Ritual for Radicals: Does Progressive Christianity need Ritual?

Ritual for Radicals: Does Progressive Christianity need Ritual?

St Marks Centre for Radical Christianity is delighted to welcome Douglas Davies, Professor in the Study of Religion, University of Durham to St Mark’s Church, Broomhill for its Autumn Conference

Start Date:
Saturday 3rd November 2012
Start Time:
St Marks CRC, Broomhill, Sheffield S10 2SG,
The Secretary
0114 266 3613
Douglas Davies, Professor in the Study of Religion, University of Durham
Non-members £12, CRC/PCN Members £10, Students £5

​It would be difficult to over-estimate the importance of ritual within human being. It emerges within the experience of our earliest ancestors as they struggled to make sense of existence, mediate their relation to an unpredictable world, mark important transitions in life and give expression to their deepest longings and aspirations. Unsurprisingly, Christianity, like each and every religious tradition, soon evolved its own rituals which, through the passage of time, became associated with particular beliefs or conveyed authority to particular individuals and structures.

In a climate of greater freedom to reflect critically, yet constructively, on the past, it is vital that we rediscover the role of ritual within an on-going exploration of what it means to be true to Jesus as we seek also to be true to a faith that is reasonable and relevant yet pioneering and fearless, informed (but not constrained) by the orthodoxies of human inquiry; faith that is willing to live with the complexities and uncertainties, the opportunities and challenges, characterising the human condition.

To help us in this vocation, we are delighted to announce that Professor Davies will lead our Autumn 2012 Conference. Native of a South Wales mining community, Douglas studied anthropology and theology at the Universities of Durham and Oxford, before embarking on an academic career whilst training for the ordained ministry within the Anglican Church and subsequently serving curacies in a number of urban and rural parishes. Since 1997, Douglas has been based in Durham, where he is currently Professor of the Study of Religion, and has developed an international reputation in the role of ritual in human being and flourishing.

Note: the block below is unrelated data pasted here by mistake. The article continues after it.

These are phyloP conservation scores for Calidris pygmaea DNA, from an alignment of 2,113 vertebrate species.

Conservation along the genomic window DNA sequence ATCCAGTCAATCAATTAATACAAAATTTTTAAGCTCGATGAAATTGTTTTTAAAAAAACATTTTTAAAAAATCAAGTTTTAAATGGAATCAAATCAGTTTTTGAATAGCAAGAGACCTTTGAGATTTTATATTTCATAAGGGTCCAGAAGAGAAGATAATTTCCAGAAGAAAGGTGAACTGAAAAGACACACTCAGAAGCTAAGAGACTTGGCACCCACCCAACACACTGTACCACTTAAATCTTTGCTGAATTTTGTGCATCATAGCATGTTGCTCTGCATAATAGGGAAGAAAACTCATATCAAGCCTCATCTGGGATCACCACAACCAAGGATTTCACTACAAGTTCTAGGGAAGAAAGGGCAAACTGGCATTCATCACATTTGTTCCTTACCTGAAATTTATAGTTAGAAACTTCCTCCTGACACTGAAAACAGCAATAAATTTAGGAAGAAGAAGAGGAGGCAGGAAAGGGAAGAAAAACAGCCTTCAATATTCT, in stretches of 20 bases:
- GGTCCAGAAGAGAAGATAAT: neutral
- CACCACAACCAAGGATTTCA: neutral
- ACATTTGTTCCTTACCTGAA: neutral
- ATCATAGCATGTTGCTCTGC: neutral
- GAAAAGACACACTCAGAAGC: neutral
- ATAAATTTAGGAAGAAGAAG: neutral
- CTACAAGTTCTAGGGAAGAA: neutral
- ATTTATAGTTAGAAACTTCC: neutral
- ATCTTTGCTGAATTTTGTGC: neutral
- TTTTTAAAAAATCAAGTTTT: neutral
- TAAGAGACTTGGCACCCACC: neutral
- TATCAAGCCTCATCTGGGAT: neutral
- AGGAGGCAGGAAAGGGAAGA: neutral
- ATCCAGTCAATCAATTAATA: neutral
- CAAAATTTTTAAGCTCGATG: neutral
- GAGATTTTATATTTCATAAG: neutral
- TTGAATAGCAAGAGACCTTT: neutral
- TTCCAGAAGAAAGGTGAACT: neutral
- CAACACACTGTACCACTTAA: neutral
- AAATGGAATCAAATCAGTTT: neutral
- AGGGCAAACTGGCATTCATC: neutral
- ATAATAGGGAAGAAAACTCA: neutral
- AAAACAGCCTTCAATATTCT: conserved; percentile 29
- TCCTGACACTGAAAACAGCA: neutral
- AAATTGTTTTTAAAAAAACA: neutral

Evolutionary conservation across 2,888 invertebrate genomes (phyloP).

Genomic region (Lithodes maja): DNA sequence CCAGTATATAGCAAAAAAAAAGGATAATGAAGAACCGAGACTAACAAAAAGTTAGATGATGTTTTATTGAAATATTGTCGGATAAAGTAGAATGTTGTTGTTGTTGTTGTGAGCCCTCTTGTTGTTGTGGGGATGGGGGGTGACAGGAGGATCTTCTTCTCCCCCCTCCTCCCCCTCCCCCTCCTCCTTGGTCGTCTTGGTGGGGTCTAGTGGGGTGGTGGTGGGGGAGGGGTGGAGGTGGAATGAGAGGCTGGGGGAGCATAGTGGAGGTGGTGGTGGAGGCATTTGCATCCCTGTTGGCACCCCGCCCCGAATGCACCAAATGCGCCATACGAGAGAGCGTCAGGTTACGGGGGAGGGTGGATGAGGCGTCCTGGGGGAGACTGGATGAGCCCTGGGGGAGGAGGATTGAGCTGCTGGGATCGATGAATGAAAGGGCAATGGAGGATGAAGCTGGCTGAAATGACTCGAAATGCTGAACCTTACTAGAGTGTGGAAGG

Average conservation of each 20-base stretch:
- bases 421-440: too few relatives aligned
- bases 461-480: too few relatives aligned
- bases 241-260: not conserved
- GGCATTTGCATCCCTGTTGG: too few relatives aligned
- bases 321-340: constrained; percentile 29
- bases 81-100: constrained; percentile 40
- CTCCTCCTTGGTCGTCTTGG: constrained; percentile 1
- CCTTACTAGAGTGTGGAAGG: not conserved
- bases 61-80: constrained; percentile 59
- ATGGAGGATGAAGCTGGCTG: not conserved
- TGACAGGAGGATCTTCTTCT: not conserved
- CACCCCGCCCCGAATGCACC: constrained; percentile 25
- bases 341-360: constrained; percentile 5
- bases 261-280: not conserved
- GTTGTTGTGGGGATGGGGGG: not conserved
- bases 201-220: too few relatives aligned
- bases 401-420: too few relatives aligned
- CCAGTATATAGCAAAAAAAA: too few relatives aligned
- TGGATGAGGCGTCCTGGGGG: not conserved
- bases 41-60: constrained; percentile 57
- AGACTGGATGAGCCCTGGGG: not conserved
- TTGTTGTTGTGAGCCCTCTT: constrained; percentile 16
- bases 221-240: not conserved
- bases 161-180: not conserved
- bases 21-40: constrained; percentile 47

Amongst Douglas’ many publications, the following are particularly relevant for this conference: ‘Changing British Ritualization,’ in Religion and Change in Modern Britain, L Woodhead & R Catto (eds), Routledge, 2012, pp 203 -218; Emotion, Identity and Religion: Reciprocity, Hope and Otherness. Oxford University Press, 2011; Anthropology and Theology. Oxford: 2002; Death, Ritual and Belief (2nd expanded edition), Continuum, 2002; Meaning and Salvation in Religious studies. E J Brill, 1984.

Douglas will deliver 2 lectures during the day.

Lecture 1 Ritual Power

An exploration of the dynamics of ritual through which social force is created and meaning intensified, including how ritual traditions are formed and perform with respect to personal needs.

Lecture 2 Ritual Satisfaction

An exploration of the satisfactions derived from ritual performance, including the potential of ritual to achieve individual and collective life-goals as well as to create community and express shared convictions.


A wide range of books will be available as usual on the bookstall, as well as books that will be available to borrow from the library.

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